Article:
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Costs and Benefits of Labour Mobility between the EU and the Eastern Partnership Countries Country Study: Italy

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Author Info

  • Marchetti, Sabrina

    ()
    (European University Institute)

  • Piazzalunga, Daniela

    ()
    (University of Turin)

  • Venturini, Alessandra

    ()
    (University of Turin)

Abstract

Migrants from the Eastern Partnership Countries: Moldova, Ukraine, Belarus, Georgia, Armenia, Azerbaijan has increased in the last ten years. Two different patterns are detected among the most important groups: Ukrainian and Moldovan. The first is mainly composed by women with a temporary migration plan while the second was initially composed by women but rapidly the family reunification was obtained and the migration plan became more permanent. By using the Italian Labour Force survey we analyse the employment situation, the over education of the migrants and their assimilation.

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Bibliographic Info

Paper provided by Institute for the Study of Labor (IZA) in its series IZA Discussion Papers with number 7635.

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Length: 91 pages
Date of creation: Sep 2013
Date of revision:
Publication status: published in: IZA Journal of European Labor Studies, 2014, 3:8
Handle: RePEc:iza:izadps:dp7635

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Postal: IZA, P.O. Box 7240, D-53072 Bonn, Germany
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Keywords: labour market; migration;

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References

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  1. Carlo Dell'Aringa & Laura Pagani, 2010. "Labour Market Assimilation and Over Education: The Case of Immigrant Workers in Italy," Working Papers 178, University of Milano-Bicocca, Department of Economics, revised Jan 2010.
  2. Andrea Gavosto & Alessandra Venturini & Claudia Villosio, 1999. "Do Immigrants Compete with Natives?," LABOUR, CEIS, vol. 13(3), pages 603-621, 09.
  3. Guglielmo Barone & Sauro Mocetti, 2010. "With a little help from abroad: the effect of low-skilled immigration on the female labor supply," Temi di discussione (Economic working papers) 766, Bank of Italy, Economic Research and International Relations Area.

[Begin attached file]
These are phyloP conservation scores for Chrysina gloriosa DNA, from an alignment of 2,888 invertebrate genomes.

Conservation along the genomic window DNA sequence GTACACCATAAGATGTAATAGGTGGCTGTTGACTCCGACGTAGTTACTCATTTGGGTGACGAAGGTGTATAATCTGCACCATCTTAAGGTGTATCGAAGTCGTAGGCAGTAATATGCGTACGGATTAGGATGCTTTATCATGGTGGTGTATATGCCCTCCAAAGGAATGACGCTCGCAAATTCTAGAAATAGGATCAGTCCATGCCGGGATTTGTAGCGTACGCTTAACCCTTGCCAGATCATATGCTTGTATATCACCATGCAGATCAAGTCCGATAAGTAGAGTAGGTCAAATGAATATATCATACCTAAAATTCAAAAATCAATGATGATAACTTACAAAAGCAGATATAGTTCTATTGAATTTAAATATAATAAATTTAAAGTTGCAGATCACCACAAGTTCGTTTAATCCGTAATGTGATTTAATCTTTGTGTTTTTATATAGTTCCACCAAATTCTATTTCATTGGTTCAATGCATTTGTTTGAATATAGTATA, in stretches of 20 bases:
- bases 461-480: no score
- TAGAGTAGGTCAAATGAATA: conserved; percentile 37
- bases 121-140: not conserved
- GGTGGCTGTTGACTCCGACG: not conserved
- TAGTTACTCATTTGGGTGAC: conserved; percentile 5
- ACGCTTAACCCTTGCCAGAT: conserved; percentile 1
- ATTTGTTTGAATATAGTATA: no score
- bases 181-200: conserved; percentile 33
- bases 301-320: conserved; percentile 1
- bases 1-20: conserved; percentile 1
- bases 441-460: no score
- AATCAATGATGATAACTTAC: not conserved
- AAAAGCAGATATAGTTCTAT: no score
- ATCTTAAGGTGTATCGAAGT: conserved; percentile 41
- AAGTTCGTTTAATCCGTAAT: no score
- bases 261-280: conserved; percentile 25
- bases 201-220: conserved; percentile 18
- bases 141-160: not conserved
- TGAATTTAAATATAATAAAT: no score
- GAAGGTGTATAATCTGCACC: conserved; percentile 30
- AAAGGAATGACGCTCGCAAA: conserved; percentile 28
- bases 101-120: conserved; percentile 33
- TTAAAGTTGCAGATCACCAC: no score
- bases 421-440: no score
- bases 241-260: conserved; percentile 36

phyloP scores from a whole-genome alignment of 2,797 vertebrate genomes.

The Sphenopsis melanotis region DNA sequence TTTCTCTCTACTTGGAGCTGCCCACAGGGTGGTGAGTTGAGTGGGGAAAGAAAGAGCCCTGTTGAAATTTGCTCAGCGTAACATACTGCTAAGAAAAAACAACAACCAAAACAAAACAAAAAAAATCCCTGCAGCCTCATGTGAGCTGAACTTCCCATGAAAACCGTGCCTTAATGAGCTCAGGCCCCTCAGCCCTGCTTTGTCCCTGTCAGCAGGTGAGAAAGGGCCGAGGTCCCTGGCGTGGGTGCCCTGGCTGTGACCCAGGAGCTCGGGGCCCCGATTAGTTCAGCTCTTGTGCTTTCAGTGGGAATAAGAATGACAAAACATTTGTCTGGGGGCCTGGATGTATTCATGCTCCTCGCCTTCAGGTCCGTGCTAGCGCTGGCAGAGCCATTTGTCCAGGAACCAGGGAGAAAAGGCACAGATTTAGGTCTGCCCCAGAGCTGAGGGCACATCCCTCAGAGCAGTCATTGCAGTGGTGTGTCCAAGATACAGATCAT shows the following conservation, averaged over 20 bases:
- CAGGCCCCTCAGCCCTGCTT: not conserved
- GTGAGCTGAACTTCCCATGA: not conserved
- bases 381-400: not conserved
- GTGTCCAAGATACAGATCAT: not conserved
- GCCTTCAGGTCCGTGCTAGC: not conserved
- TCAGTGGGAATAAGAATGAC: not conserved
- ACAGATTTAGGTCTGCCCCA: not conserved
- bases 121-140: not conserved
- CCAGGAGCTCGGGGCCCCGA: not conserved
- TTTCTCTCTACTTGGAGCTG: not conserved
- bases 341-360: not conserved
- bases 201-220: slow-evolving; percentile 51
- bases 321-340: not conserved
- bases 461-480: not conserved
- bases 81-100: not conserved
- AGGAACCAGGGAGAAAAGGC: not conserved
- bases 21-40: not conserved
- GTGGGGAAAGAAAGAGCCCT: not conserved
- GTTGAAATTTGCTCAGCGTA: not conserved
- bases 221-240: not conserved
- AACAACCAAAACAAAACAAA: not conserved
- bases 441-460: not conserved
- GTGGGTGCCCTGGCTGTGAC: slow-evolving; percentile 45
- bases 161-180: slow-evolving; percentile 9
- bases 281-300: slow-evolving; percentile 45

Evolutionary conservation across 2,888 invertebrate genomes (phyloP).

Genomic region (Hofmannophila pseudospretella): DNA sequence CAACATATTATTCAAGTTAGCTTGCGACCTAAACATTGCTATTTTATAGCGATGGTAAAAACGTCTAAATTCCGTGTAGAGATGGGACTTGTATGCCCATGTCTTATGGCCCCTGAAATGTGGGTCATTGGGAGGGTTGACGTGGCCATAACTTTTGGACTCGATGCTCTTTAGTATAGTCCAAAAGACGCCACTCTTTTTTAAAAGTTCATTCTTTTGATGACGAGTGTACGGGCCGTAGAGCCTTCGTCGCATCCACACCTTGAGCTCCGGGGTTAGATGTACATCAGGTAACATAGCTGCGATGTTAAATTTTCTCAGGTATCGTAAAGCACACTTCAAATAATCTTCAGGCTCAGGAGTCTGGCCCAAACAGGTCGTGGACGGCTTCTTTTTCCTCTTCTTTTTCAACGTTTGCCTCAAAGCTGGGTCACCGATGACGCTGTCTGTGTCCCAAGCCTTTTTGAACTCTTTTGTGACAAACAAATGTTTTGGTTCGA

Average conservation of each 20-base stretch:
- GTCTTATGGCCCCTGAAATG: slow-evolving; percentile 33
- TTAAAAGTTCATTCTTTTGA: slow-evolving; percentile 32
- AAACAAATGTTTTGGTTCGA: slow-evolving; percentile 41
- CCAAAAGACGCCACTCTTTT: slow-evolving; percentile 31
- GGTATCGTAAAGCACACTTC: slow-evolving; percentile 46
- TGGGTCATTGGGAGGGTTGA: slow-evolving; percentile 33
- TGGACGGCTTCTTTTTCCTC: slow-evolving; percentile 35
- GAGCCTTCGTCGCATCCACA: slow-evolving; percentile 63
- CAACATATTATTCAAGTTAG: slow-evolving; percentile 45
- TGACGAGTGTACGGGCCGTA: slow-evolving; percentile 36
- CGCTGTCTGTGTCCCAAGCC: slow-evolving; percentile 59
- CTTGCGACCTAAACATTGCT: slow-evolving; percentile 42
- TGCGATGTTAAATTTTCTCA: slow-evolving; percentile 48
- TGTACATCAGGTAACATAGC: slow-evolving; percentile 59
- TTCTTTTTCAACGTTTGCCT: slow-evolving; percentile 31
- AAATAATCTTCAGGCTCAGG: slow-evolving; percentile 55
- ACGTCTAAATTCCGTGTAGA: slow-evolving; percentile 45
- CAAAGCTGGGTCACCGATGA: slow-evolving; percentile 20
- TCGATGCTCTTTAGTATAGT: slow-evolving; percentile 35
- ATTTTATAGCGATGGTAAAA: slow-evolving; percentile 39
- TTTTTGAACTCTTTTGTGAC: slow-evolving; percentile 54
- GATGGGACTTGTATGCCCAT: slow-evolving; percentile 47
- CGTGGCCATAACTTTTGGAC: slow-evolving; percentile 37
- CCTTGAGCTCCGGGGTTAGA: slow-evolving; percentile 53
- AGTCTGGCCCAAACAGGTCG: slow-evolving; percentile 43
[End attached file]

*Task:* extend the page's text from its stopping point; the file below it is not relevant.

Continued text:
4. Giulia Bizzotto & Claudia Villosio, 2011. "Once there were wives and daughters, now there are badanti: Working in home elderly care in Italy is still an informal, unqualified and unrecognised occupation," LABORatorio R. Revelli Working Papers Series 114, LABORatorio R. Revelli, Centre for Employment Studies.
  5. Pellizzari, Michele, 2011. "The Use of Welfare by Migrants in Italy," IZA Discussion Papers 5613, Institute for the Study of Labor (IZA).
  6. Ferruccio Pastore & Claudia Villosio, 2011. "NEVERTHELESS ATTRACTING… Italy and Immigration in Times of Crisis," LABORatorio R. Revelli Working Papers Series 106, LABORatorio R. Revelli, Centre for Employment Studies.
  7. Alessandra VENTURINI & Claudia VILLOSIO, 2006. "Labour market effects of immigration into Italy: An empirical analysis," International Labour Review, International Labour Organization, vol. 145(1-2), pages 91-118, 03.
  8. Riccardo Faini & Steiner Strom & Alessandra Venturini & Claudia Villosio, 2009. "Are Foreign Migrants more Assimilated than Native Ones?," LABORatorio R. Revelli Working Papers Series 96, LABORatorio R. Revelli, Centre for Employment Studies.
  9. Alessandra Venturini, 1999. "Do immigrants working illegally reduce the natives' legal employment? Evidence from Italy," Journal of Population Economics, Springer, vol. 12(1), pages 135-154.
  10. Kanchana Ruwanpura, 2008. "Multiple identities, multiple-discrimination: A critical review," Feminist Economics, Taylor & Francis Journals, vol. 14(3), pages 77-105.
  11. Stefano STAFFOLANI & Enzo VALENTINI, 2009. "Does Immigration Raise Blue and White Collar Wages of Natives?," Working Papers 330, Universita' Politecnica delle Marche (I), Dipartimento di Scienze Economiche e Sociali.
  12. Ferrera, Maurizio & Hemerijck, Anton & Rhodes, Martin, 2000. "Recasting European Welfare States for the 21st Century," European Review, Cambridge University Press, vol. 8(03), pages 427-446, July.
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